Sharing the Blame

Recently, my team was invited to investigate a residential area that the owners said had been previously investigated by another team. The previous team, we were told, never got back in touch with the residents and so the residents had no idea what, if anything was going on in their place.

The information we were given by the residents somewhat followed the information they provided to the previous team: the smell of wet dog food, dishes ending up on the floor, black shadow chasing them, preaching overheard on the baby monitor, and a baby hanging from the curtain rod in the bathroom.

Details they were given that differ from what we were told: artifacts found on the property (we were told they were found at the local college down the street), a woman walking her dog has been seen (no mention of this to us), the toddler hanging by the bathroom has been reported twice (we were told once, and it was a baby, and it wasn’t hanging as much as floating), and being chased in to the woods by a shadow (we were told two residents from separate apartments were walking through the woods and a black shadow followed them home). We were also told the downstairs neighbor had been raped by a ghost, the husband had been repeatedly attacked, no animals will go into the daughter’s room, and the belief the daughter’s imaginary friend is actually the husband’s grandmother.

When I first learned another team had investigated I contacted them. I wanted to know if they had any evidence, if the clients were kooks, or if they had somehow dropped the ball entirely in their gathering of information and/or investigation. Their only response was that the case file was on their website and that the residents seem to be into the paranormal so there is the high likelihood non-paranormal occurrences are being called paranormal. I went to the website where there were only a few EVPs. This lack of supplemental information compiled with the misinformation between both groups and the client led me to believe the group was a bunch of unprofessional amateurs who had no business going out there.

But then I got to thinking, we are only as good as the information we are provided. Maybe the client just can’t get their stories straight. Maybe they had forgotten the apparition walking her dog as it was a one-time thing. Perhaps when the client called me she had recently been spooked and was having a case of verbal diarrhea from the startling occurrence.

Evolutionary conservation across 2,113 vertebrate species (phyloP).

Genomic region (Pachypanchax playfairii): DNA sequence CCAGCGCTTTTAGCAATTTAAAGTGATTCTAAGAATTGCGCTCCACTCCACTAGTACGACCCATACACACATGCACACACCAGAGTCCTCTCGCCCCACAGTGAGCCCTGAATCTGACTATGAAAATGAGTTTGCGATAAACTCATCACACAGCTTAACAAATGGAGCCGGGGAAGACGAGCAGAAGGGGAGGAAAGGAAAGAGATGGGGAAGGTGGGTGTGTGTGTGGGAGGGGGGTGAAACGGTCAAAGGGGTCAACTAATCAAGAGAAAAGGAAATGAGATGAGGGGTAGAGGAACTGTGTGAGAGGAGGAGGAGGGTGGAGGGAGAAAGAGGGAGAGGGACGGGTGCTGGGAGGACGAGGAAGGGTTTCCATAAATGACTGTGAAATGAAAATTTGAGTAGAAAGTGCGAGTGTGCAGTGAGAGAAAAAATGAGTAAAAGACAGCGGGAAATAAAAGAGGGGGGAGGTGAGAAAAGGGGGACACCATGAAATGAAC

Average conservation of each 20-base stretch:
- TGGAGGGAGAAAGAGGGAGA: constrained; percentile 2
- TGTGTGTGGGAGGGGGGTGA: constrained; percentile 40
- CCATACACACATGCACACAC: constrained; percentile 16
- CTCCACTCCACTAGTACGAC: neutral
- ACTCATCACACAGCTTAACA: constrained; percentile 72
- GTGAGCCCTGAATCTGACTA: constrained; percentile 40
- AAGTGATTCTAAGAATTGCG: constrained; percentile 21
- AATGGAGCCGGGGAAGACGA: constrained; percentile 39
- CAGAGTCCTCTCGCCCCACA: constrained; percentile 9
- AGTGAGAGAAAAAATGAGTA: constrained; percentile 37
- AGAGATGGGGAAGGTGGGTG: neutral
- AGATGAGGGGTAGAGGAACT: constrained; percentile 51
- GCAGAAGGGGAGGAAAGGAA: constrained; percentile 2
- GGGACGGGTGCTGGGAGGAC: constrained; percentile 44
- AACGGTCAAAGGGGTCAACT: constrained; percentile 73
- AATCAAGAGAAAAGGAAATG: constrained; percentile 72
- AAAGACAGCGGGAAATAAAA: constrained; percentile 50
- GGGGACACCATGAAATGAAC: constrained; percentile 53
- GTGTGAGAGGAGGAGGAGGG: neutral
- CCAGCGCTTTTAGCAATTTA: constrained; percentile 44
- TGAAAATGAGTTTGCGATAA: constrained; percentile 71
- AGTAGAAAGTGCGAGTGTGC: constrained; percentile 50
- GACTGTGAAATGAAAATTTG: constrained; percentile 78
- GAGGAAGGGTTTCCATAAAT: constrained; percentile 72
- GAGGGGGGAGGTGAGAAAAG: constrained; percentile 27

So the client is partly to blame, but unfortunately so is the other paranormal investigative team. My team is lucky; we have a librarian on hand who is extremely knowledgeable and able to land research like nobody’s business. Once we get an address, we are able to pull all kinds of records about the place – tax records, previous owners, newspaper articles, etc. We found multiple deaths at this place. Everything from overdoses to stabbings to old age showed up in our research. The other team found no such information. Did they look? Who knows but knowing this information can be crucial to a good investigation because you know where to look and who to ask to speak to. It helps you formulate a better and bigger picture of what is going on in any one place. Furthermore, we are usually able to dispel rumors, folklore and urban legend. We found nothing about a baby falling to her death. The dwelling area is only 25 years old so it is unlikely such a tragic story would have gone untold. While the other group mentions a historic cemetery, they fail to mention that it is less than 4 miles away or that another cemetery is less than 2 miles away. Did they really fail to mention any findings at all to the client? Hard to say only because we provided our findings and have yet to get a response from the client regarding said findings.

The most interesting difference I found was the photographic evidence. The previous group had none. I alone had 61 pictures with orbs and anomalies inside the home. How is that possible? Could the spirits really just like my team more? Unlikely. In one year they became more active? Doubtful. So why the big difference in the investigations? I’d like to think it is because, simply put, my team is better.

UPDATE: This post is from a few years ago and I’m sorry to say the state of things has not improved. Over the last few years API has been called in as a second or third team after the first one or two have failed to properly investigate. This makes me angry and sad, but also gives me pride to know we at API are professionals who know what we’re doing. 1141882-female_archer_by_xelll87

About Jane Arrow

Aspiring author
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